EPA Speeds Way For New Coronavirus Disinfectants

By Juan Carlos Rodriguez
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Law360 (March 9, 2020, 10:26 PM EDT) -- The U.S. Environmental Protection Agency said Monday that it is speeding up the process to approve manufacturers' claims that their existing disinfectants will kill the new coronavirus.

In an effort to increase the availability of consumer products that can be used to protect against the spreading virus, the EPA said it is activating a special program companies can use to get quicker agency approval to label products as being effective in killing SARS-CoV-2, the virus that causes COVID-19.

According to the EPA, coronaviruses are one of the easiest types of viruses to kill with an appropriate disinfectant used according to directions.

"Today's action will help move disinfectants that are effective against the novel coronavirus to the market more quickly, without diminishing the scope of the review to ensure safety and quality of the product," EPA Administrator Andrew Wheeler said in a statement Monday.

The program allows companies to add "emerging viral pathogens" claims to their already-registered surface disinfectant labels. According to the EPA, companies must describe how their product meets the eligibility criteria for use against one or more categories of viral pathogens and identify the virus or viruses from the existing product label that the company is using to support the emerging pathogen claims.

Under the EPA's program, manufacturers must show the Office of Chemical Safety and Pollution Prevention that their products are effective against viruses harder to kill than the one behind COVID-19. Several products have already been approved, such as Clorox Multi-Surface Cleaner & Bleach and Lysol Clean & Fresh Multi-Surface Cleaner.

The emerging viral pathogen labeling program has been around for some time, said Andrew R. Stewart, counsel at Sidley Austin LLP and a former acting division director in the EPA's Office of Civil Enforcement with experience in matters involving the Federal Insecticide, Fungicide and Rodenticide Act, or FIFRA.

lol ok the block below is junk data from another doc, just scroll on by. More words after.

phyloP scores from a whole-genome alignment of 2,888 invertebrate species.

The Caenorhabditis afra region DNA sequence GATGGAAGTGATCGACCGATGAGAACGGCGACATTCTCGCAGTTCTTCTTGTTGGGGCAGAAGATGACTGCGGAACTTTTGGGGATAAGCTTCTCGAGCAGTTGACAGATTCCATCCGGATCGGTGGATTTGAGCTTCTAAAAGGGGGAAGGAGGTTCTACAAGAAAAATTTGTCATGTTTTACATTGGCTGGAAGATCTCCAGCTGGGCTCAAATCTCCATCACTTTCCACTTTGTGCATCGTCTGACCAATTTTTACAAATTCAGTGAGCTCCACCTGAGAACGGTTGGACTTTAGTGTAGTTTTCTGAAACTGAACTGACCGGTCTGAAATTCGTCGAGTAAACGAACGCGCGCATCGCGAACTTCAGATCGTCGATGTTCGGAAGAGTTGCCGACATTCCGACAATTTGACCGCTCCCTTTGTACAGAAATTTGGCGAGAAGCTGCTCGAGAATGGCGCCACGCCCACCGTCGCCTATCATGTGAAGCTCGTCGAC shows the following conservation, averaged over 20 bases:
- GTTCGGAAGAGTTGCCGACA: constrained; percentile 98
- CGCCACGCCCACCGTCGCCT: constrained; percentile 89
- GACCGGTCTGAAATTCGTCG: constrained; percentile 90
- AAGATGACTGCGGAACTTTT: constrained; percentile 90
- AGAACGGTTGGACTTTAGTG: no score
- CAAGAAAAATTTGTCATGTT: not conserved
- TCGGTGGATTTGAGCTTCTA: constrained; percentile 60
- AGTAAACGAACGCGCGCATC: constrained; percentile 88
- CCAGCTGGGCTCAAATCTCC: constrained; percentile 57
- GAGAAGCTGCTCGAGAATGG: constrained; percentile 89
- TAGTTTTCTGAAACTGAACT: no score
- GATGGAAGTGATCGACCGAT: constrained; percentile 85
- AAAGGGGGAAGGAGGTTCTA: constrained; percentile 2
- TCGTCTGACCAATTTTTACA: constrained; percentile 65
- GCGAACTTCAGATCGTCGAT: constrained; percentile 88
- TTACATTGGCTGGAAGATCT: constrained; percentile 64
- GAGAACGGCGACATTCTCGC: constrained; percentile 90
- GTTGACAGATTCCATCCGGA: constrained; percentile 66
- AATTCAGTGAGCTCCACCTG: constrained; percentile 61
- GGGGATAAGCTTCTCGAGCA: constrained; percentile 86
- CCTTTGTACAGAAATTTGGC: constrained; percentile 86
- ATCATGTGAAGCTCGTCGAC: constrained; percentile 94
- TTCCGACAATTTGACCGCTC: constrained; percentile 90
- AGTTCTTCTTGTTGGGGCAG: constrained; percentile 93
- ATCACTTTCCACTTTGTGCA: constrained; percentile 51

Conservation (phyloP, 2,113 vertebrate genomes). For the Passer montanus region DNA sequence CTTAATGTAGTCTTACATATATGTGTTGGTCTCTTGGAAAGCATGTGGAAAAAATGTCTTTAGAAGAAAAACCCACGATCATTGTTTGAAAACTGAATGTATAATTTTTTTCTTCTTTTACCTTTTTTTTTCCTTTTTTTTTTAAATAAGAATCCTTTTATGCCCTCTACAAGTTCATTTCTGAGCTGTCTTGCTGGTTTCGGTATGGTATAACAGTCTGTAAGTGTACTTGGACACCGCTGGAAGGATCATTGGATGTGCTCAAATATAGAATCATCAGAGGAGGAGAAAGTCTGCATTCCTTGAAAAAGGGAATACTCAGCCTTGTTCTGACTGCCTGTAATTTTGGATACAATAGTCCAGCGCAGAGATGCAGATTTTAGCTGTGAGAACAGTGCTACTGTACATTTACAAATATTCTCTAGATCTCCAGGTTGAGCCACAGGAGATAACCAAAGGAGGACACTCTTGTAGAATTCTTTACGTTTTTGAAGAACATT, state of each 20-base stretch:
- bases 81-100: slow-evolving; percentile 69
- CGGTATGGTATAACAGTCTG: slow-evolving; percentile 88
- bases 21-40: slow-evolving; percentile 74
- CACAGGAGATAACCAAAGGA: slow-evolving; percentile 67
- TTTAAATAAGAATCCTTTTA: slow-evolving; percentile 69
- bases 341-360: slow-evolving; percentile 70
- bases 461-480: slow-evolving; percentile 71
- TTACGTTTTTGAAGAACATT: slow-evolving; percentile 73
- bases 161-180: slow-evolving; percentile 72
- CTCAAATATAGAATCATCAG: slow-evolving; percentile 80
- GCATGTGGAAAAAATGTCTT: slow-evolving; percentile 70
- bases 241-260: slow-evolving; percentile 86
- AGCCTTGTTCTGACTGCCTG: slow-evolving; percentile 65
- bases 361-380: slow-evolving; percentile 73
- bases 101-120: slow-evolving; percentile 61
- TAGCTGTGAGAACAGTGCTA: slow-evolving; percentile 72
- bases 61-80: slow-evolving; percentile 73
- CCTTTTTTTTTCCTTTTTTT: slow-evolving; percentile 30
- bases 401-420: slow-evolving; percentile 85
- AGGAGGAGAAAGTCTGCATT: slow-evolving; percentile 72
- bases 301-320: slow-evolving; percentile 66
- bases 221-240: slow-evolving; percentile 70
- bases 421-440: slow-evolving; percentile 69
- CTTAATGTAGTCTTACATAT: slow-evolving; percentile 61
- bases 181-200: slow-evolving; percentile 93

"This is not a brand-new play that EPA is running here," Stewart said. "They have lists [of approved disinfectants] going back that relate to a number of other pathogens, including some other pretty widely known ones that have had these types of outbreaks on cruise ships and the like, such as the norovirus, and even more widely known ones like hepatitis B and C, and HIV."

The EPA said this is the first time the program has been activated since the Obama administration issued the Emerging Viral Pathogens Guidance for Antimicrobial Pesticides in 2016. The guidance was intended to clarify and improve the process by which manufacturers' claims are vetted.

Stewart said even on the accelerated schedule the EPA is operating on, it will still rely on scientific tests to confirm manufacturers' claims.

"This is designed to balance the two goals EPA has here. One is, under the pesticide law, EPA has to ensure that pesticides sold and distributed are safe for the environment and humans. On the other hand, it's got to help deal with emerging pathogens and the implications for public health," he said.

While one part of the agency is vetting new manufacturer claims, Stewart said the enforcement division will be on the lookout for companies that are flouting the law. In the past the EPA watched for problematic products at stores, but he said the advent of online shopping has forced a new approach.

"EPA does a lot of monitoring of internet sales these days," Stewart said. "[Enforcement personnel] can do monitoring of websites to see what products and claims are being made with respect to the coronavirus antimicrobials. And if they see something that's not approved, they could allege the sale or distribution of an unregistered pesticide, or what they call misbranding, which is an improperly labeled product."

The agency said Monday that there are about 30 requests from companies that want to add the emerging viral pathogen claim to their products. The EPA said it can't reveal which companies have requested this expedited review due to confidential business provisions in FIFRA, which governs the program.

The EPA said its normal time frame to review such requests is 90 days, and that it "is working as expeditiously as possible" to review them.

Besides the disinfectant program, the EPA said is monitoring other aspects of the outbreak. The Centers for Disease Control and Prevention says the coronavirus disease is mainly thought to spread between people who are in close contact with one another, and the EPA said it is staying on top of the transmission science to make sure existing regulations for the treatment of public water systems that prevent waterborne pathogens such as viruses from contaminating drinking water are adequate.

In addition, the EPA said it is ready to assist federal, state, tribal and local governments with laboratory support, decontamination approaches and waste management strategies.

"We are in close coordination with all of the government effort to combat the virus," the EPA said.

--Editing by Jill Coffey.

For a reprint of this article, please contact reprints@law360.com.

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